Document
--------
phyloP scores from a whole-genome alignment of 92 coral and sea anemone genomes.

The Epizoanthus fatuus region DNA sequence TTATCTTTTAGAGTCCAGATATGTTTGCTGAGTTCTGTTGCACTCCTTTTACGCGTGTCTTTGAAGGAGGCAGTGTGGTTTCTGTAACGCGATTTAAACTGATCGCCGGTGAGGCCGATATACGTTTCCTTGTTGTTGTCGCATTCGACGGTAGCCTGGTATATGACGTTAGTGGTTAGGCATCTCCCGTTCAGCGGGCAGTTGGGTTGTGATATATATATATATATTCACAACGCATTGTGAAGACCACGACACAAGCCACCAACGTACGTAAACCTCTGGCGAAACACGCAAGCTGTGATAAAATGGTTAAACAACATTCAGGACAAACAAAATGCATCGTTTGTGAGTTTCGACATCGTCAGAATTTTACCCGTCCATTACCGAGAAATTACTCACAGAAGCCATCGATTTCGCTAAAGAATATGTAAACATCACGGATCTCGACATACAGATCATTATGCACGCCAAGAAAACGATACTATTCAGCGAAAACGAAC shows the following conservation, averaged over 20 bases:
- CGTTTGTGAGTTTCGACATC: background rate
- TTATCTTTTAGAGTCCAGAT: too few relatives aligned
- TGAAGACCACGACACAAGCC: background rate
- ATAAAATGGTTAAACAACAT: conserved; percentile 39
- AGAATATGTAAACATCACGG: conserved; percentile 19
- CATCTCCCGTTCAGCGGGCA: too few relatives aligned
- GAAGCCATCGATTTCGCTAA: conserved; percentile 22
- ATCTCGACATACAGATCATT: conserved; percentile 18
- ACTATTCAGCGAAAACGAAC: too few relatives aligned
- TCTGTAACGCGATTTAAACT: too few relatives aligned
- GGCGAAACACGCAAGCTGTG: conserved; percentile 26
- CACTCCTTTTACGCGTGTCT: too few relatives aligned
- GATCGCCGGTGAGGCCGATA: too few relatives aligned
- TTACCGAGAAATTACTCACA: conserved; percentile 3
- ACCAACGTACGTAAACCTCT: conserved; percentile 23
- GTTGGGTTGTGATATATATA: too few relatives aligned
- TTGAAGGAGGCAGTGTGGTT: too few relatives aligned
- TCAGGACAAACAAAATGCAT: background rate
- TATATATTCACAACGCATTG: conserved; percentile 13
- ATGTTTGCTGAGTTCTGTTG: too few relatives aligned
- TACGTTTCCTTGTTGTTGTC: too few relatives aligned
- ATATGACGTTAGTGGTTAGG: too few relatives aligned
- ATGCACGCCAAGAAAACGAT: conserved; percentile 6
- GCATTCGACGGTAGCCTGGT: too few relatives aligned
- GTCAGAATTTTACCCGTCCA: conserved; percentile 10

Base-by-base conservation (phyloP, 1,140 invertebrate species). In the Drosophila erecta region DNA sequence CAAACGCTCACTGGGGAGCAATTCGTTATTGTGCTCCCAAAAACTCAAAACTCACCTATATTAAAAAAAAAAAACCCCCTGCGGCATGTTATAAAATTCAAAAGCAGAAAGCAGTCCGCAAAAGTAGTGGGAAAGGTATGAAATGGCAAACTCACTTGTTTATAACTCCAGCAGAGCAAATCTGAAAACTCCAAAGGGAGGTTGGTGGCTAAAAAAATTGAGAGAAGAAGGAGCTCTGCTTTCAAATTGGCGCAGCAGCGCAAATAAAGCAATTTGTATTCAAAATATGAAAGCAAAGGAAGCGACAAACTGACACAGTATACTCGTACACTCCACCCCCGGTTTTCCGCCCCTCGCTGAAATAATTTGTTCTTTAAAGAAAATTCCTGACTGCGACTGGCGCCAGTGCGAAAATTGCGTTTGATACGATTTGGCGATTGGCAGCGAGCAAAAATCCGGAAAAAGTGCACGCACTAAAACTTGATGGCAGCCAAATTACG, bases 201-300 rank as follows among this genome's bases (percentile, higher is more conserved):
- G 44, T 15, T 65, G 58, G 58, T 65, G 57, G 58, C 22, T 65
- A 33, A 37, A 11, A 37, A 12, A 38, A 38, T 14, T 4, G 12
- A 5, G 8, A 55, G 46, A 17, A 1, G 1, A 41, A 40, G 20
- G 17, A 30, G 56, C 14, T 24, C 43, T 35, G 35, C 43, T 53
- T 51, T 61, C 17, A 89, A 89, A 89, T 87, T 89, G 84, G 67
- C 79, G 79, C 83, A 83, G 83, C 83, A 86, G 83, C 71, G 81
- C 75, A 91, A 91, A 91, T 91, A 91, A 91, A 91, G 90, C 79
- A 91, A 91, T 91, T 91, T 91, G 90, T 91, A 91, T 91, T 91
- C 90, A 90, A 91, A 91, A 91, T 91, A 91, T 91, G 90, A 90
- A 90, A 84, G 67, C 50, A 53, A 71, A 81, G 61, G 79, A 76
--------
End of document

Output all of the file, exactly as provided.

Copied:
phyloP scores from a whole-genome alignment of 92 coral and sea anemone genomes.

The Epizoanthus fatuus region DNA sequence TTATCTTTTAGAGTCCAGATATGTTTGCTGAGTTCTGTTGCACTCCTTTTACGCGTGTCTTTGAAGGAGGCAGTGTGGTTTCTGTAACGCGATTTAAACTGATCGCCGGTGAGGCCGATATACGTTTCCTTGTTGTTGTCGCATTCGACGGTAGCCTGGTATATGACGTTAGTGGTTAGGCATCTCCCGTTCAGCGGGCAGTTGGGTTGTGATATATATATATATATTCACAACGCATTGTGAAGACCACGACACAAGCCACCAACGTACGTAAACCTCTGGCGAAACACGCAAGCTGTGATAAAATGGTTAAACAACATTCAGGACAAACAAAATGCATCGTTTGTGAGTTTCGACATCGTCAGAATTTTACCCGTCCATTACCGAGAAATTACTCACAGAAGCCATCGATTTCGCTAAAGAATATGTAAACATCACGGATCTCGACATACAGATCATTATGCACGCCAAGAAAACGATACTATTCAGCGAAAACGAAC shows the following conservation, averaged over 20 bases:
- CGTTTGTGAGTTTCGACATC: background rate
- TTATCTTTTAGAGTCCAGAT: too few relatives aligned
- TGAAGACCACGACACAAGCC: background rate
- ATAAAATGGTTAAACAACAT: conserved; percentile 39
- AGAATATGTAAACATCACGG: conserved; percentile 19
- CATCTCCCGTTCAGCGGGCA: too few relatives aligned
- GAAGCCATCGATTTCGCTAA: conserved; percentile 22
- ATCTCGACATACAGATCATT: conserved; percentile 18
- ACTATTCAGCGAAAACGAAC: too few relatives aligned
- TCTGTAACGCGATTTAAACT: too few relatives aligned
- GGCGAAACACGCAAGCTGTG: conserved; percentile 26
- CACTCCTTTTACGCGTGTCT: too few relatives aligned
- GATCGCCGGTGAGGCCGATA: too few relatives aligned
- TTACCGAGAAATTACTCACA: conserved; percentile 3
- ACCAACGTACGTAAACCTCT: conserved; percentile 23
- GTTGGGTTGTGATATATATA: too few relatives aligned
- TTGAAGGAGGCAGTGTGGTT: too few relatives aligned
- TCAGGACAAACAAAATGCAT: background rate
- TATATATTCACAACGCATTG: conserved; percentile 13
- ATGTTTGCTGAGTTCTGTTG: too few relatives aligned
- TACGTTTCCTTGTTGTTGTC: too few relatives aligned
- ATATGACGTTAGTGGTTAGG: too few relatives aligned
- ATGCACGCCAAGAAAACGAT: conserved; percentile 6
- GCATTCGACGGTAGCCTGGT: too few relatives aligned
- GTCAGAATTTTACCCGTCCA: conserved; percentile 10

Base-by-base conservation (phyloP, 1,140 invertebrate species). In the Drosophila erecta region DNA sequence CAAACGCTCACTGGGGAGCAATTCGTTATTGTGCTCCCAAAAACTCAAAACTCACCTATATTAAAAAAAAAAAACCCCCTGCGGCATGTTATAAAATTCAAAAGCAGAAAGCAGTCCGCAAAAGTAGTGGGAAAGGTATGAAATGGCAAACTCACTTGTTTATAACTCCAGCAGAGCAAATCTGAAAACTCCAAAGGGAGGTTGGTGGCTAAAAAAATTGAGAGAAGAAGGAGCTCTGCTTTCAAATTGGCGCAGCAGCGCAAATAAAGCAATTTGTATTCAAAATATGAAAGCAAAGGAAGCGACAAACTGACACAGTATACTCGTACACTCCACCCCCGGTTTTCCGCCCCTCGCTGAAATAATTTGTTCTTTAAAGAAAATTCCTGACTGCGACTGGCGCCAGTGCGAAAATTGCGTTTGATACGATTTGGCGATTGGCAGCGAGCAAAAATCCGGAAAAAGTGCACGCACTAAAACTTGATGGCAGCCAAATTACG, bases 201-300 rank as follows among this genome's bases (percentile, higher is more conserved):
- G 44, T 15, T 65, G 58, G 58, T 65, G 57, G 58, C 22, T 65
- A 33, A 37, A 11, A 37, A 12, A 38, A 38, T 14, T 4, G 12
- A 5, G 8, A 55, G 46, A 17, A 1, G 1, A 41, A 40, G 20
- G 17, A 30, G 56, C 14, T 24, C 43, T 35, G 35, C 43, T 53
- T 51, T 61, C 17, A 89, A 89, A 89, T 87, T 89, G 84, G 67
- C 79, G 79, C 83, A 83, G 83, C 83, A 86, G 83, C 71, G 81
- C 75, A 91, A 91, A 91, T 91, A 91, A 91, A 91, G 90, C 79
- A 91, A 91, T 91, T 91, T 91, G 90, T 91, A 91, T 91, T 91
- C 90, A 90, A 91, A 91, A 91, T 91, A 91, T 91, G 90, A 90
- A 90, A 84, G 67, C 50, A 53, A 71, A 81, G 61, G 79, A 76